VATICAN CITY – “Dignitas Personae” forcefully states that although there is no certainty about when a human being receives a soul an embryo is to be treated as a person from the moment of conception.
That means all human embryos deserve recognition of fundamental human rights, including the inviolable right to life, the document said.
This ethical principle conforms to natural moral law and is also supported by solid scientific evidence about the initial stages of human life, it said.
Debate over the precise timing of ensoulment has been raised by some who argue that the destruction of an early-stage embryo might not be the same as killing an innocent human person.
The Vatican document said that although the presence of the spiritual soul cannot be observed experimentally, scientific knowledge about the human embryo supports “continuity in development of a human being” from conception onward.
“Indeed, the reality of the human being for the entire span of life, both before and after birth, does not allow us to posit either a change in nature or a gradation in moral value, since it possesses full anthropological and ethical status,” the document said.
“The human embryo has therefore from the very beginning the dignity proper to a person,” it said.
The instruction builds on the teaching expressed in a similar 1987 Vatican instruction on procreation, which noted increasing scientific evidence about personal identity from the earliest moments of life and raised the question: “How could a human individual not be a human person?”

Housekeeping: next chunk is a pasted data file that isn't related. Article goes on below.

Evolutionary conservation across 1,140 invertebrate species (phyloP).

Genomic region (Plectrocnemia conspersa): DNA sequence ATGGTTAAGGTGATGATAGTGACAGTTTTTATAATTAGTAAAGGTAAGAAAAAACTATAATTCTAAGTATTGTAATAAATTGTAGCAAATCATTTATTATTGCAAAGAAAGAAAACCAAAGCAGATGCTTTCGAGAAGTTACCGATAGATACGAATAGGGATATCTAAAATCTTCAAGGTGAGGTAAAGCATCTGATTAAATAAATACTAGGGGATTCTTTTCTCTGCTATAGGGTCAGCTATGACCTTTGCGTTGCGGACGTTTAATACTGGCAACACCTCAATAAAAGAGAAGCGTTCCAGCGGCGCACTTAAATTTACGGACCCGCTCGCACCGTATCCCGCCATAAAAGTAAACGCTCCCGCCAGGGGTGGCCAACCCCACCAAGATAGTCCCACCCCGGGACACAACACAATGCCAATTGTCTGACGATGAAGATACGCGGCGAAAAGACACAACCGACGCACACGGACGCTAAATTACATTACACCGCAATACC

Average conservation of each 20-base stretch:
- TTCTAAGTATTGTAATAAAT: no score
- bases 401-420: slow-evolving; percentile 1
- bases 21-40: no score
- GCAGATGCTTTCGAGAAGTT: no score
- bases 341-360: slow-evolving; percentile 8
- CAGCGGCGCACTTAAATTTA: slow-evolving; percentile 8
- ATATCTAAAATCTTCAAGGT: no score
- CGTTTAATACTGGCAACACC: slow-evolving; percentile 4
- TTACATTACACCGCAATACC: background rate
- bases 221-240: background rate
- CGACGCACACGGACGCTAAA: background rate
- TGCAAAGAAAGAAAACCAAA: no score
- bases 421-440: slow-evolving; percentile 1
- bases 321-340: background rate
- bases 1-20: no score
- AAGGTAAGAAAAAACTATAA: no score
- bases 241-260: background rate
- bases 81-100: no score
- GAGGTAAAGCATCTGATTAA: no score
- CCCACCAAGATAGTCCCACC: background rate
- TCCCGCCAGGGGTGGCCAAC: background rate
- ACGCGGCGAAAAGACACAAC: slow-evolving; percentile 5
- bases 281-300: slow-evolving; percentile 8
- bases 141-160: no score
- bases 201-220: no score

This argument leaves the burden of proof on those who hold that an embryo is not a person, a point made in 1987 by Cardinal Joseph Ratzinger – now Pope Benedict XVI – when he was head of the doctrinal congregation.
At that time, Cardinal Ratzinger said determining whether an embryo is a person with a soul was a question for philosophy, not science. On the basis of scientific evidence, however, there is “at least a good probability that it is”, he said.
He said science shows there is no “qualitative leap” in the life of a child in the period from conception to birth.
“Already in the zygote (fertilised egg) there is a genetically
defined individual,” he said. -By John Thavis, cns